We recently posted an article written by Institute Clinician Nikki Lively, MA, LCSW that asked the question “Does Couples Therapy Really Work?” Today we’re taking another look at that very question — this time with research that comes out of The Family Institute.
In a new study, researchers at The Family Institute studied the effectiveness of couple therapy, both for improving relationship adjustment (the quality of the couple’s relationship), as well as for enhancing individual functioning (the ability of each partner to manage well in daily life). The results of this study indicated that both these factors saw a positive response to couples therapy–for both genders.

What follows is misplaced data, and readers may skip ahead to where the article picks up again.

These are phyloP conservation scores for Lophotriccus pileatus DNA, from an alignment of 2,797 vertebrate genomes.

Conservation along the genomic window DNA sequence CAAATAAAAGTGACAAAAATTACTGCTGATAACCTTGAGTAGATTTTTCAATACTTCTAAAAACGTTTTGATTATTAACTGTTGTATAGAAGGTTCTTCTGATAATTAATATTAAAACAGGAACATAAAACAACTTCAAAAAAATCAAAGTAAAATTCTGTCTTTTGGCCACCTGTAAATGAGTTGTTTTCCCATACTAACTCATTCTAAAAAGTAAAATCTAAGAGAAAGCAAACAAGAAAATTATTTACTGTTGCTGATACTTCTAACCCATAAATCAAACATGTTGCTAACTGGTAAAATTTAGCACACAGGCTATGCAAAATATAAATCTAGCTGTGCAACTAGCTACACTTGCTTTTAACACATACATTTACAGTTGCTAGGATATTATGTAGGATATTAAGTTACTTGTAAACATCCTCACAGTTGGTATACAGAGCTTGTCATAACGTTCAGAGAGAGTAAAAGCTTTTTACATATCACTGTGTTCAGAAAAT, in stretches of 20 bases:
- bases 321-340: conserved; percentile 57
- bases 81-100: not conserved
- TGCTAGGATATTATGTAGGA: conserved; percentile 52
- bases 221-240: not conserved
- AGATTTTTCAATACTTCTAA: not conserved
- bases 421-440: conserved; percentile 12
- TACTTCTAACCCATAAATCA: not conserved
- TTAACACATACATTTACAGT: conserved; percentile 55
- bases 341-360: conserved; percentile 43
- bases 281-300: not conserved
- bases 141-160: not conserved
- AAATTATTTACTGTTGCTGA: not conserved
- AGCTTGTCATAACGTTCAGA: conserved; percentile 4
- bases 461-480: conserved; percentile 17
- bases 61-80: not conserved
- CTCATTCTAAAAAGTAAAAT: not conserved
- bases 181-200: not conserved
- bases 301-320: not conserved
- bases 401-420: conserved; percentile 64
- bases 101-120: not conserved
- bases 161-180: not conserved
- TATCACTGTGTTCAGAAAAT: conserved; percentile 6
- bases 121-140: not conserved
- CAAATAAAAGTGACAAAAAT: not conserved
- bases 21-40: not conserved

Our winter edition of Institute News features an article by Lynne Knobloch-Fedders, PhD, Family Institute Director of Research and Kovler Scholar, about this very study. From her article:
Overall, men and women showed remarkable similarities in how they changed over the course of treatment. Although women began treatment reporting more relationship dysfunction than men, men and women did not differ in their changes over time in relationship or individual adjustment. This similarity suggests that couples in treatment improve in unison, with similar pathways and rates of change.